|dc.description.abstract||Meloidogyne is a destructive nematode genus parasitising crops worldwide. Meloidogyne arenaria, M. hapla, M. incognita and M. javanica are listed as the economically most important species, but M. enterolobii is considered a virulent and emerging threat. No comprehensive molecular and/or morphological knowledge exists for local M. enterolobii populations. Subsequently, the aims of this study were to: 1) identify Meloidogyne spp. from 37 populations sampled from local crop production areas using morphological and morphometrical techniques, 2) verify the identity of the populations using molecular techniques, 3) evaluate the genetic diversity of thermophilic species using genotyping by sequencing (GBS) and 4) assess the reproduction potential of selected populations. Meloidogyne spp. viz. M. enterolobii, M. javanica, M. incognita and M. hapla (in descending order of occurrence) were identified using both classical (Aim 1) and molecular techniques (Aim 2). Large phasmids (surrounded by fine striae), fine striae on lateral sides of the vulva and the presence of atypical perineal-patterns (medium to high square-like dorsal arches) present on perineal-patterns of M. enterolobii females allowed initial differentiation of the species from its thermophilic counterparts. Molecular assays (Aim 2) using the sequence characterised amplified region – polymerase chain reaction (SCAR-PCR) technique verified results from the classical study. However, the D2-D3 28S rDNA, COI and COII/16S genes identified M. enterolobii only, while, the NADH5 gene discriminated among M. enterolobii, M. incognita and M. javanica. Dry bean, spinach, groundnut, lII eggplant, and lettuce are first reports to host South African M. enterolobii populations, while the presence of this species in the North West and Northern Cape provinces is another first report.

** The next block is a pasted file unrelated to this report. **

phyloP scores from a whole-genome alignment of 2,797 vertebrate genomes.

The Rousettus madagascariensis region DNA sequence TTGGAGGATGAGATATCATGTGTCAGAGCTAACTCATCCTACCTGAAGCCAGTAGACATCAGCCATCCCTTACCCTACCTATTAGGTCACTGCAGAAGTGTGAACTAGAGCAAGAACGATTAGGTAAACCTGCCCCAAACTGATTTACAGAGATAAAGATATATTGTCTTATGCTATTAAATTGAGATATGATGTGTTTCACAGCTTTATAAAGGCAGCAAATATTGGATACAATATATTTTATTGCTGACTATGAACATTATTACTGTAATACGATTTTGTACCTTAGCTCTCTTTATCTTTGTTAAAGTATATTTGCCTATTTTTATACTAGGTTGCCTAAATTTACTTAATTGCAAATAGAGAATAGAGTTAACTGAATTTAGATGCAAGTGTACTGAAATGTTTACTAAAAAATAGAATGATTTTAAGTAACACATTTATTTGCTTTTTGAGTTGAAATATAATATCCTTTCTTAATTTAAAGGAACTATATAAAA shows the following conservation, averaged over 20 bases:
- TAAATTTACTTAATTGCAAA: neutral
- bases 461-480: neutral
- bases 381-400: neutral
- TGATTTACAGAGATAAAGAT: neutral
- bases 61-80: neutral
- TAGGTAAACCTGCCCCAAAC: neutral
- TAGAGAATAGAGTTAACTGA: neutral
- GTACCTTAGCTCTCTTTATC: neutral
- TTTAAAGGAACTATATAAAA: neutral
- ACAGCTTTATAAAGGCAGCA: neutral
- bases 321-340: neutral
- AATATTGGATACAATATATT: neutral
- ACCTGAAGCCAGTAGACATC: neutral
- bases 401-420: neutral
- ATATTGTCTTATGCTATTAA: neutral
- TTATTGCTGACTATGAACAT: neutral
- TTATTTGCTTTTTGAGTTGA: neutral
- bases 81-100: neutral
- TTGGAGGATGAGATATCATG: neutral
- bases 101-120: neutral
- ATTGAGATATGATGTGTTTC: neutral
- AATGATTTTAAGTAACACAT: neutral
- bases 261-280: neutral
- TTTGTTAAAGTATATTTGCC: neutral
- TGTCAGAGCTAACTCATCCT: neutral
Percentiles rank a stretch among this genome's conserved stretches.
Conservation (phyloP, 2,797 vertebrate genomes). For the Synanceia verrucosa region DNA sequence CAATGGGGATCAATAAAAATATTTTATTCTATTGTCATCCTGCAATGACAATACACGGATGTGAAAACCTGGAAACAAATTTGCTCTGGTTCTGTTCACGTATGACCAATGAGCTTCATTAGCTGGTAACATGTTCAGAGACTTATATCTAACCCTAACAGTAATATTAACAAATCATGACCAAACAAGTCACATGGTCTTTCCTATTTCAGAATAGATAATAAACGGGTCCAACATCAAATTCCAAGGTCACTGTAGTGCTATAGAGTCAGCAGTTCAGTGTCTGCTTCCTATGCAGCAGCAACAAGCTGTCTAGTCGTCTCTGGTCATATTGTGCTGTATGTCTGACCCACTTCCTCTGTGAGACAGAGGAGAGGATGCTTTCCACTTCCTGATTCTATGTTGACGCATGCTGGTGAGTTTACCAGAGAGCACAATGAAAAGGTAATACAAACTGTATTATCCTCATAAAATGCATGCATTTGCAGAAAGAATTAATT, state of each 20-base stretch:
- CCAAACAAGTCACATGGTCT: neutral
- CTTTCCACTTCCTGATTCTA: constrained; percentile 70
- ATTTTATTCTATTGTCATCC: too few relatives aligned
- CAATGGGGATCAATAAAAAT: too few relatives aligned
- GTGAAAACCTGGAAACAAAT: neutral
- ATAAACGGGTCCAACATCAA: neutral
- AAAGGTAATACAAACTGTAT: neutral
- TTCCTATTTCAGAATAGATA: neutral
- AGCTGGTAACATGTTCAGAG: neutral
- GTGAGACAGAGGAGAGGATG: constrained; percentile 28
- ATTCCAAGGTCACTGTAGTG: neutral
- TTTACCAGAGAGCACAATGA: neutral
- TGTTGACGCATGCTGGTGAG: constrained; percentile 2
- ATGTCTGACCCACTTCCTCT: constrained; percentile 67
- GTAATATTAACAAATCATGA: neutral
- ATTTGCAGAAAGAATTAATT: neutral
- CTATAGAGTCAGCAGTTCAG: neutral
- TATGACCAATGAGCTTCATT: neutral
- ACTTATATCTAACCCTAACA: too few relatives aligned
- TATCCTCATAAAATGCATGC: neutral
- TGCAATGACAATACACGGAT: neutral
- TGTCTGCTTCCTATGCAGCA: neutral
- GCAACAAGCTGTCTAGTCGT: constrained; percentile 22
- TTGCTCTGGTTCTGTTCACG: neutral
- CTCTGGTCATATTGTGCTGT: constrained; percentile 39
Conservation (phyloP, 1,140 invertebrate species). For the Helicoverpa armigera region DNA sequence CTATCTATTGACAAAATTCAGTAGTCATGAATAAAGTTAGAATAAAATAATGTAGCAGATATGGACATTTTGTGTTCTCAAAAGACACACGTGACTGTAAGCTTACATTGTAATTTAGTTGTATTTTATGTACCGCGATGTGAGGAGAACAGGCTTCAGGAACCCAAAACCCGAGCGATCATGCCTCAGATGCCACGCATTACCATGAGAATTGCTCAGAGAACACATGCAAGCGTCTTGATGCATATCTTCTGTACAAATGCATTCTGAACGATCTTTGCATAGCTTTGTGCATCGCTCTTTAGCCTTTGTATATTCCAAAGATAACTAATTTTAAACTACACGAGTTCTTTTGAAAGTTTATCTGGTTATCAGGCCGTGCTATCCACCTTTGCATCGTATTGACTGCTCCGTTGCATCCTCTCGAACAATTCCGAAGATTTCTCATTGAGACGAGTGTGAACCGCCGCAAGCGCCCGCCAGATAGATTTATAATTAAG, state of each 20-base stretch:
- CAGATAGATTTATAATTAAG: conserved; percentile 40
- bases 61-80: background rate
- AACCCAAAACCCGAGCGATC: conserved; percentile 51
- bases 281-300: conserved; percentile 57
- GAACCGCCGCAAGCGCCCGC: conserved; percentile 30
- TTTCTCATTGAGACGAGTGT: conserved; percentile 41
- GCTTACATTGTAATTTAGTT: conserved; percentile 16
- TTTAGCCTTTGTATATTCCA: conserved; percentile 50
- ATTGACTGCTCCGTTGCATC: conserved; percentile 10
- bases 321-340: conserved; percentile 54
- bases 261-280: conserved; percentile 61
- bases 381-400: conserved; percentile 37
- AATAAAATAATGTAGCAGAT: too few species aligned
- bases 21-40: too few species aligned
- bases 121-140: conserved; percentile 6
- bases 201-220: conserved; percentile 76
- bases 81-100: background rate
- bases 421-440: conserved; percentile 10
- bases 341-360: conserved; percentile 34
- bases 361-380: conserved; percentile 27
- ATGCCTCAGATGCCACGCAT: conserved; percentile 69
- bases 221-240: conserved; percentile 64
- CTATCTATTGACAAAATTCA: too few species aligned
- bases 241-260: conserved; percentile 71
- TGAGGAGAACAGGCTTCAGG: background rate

Using GBS (Aim 3), 653 common single nucleotide polymorphisms (SNPs) were identified. Principal component and phylogenetic analyses placed all M. enterolobii populations in one clade and M. javanica populations in another. Meloidogyne incognita populations formed an intermediate clade between these species, confirming its genetic linkage with them. Alleles present only in the genome of M. enterolobii and located in genes involved in virulence in other animal species, have been identified and represents another first report. Substantial variation was evident in the injuriousness within and among the 11 selected populations (Aim 4). A mixed population of M. enterolobii and M. javanica (P29; Rf = 15.7) and a single-species population of M. javanica (P28; Rf: 19.1) had the highest reproduction potentials for the initial and repeat experiments, respectively. A single population of M. enterolobii (P1) was the second most injurious for the initial (Rf = 8.2) and repeat (Rf = 13.7) experiments. By contrast, another single-species population of M. enterolobii (P21) had the lowest reproduction potential for both experiments. Using various classical and molecular techniques shed light on the identity, genetic composition and reproduction potential of South African M. enterolobii populations compared to its thermophilic counterparts. Ultimately, valuable and novel knowledge has been generated which is crucial for the management of Meloidogyne spp.||en_US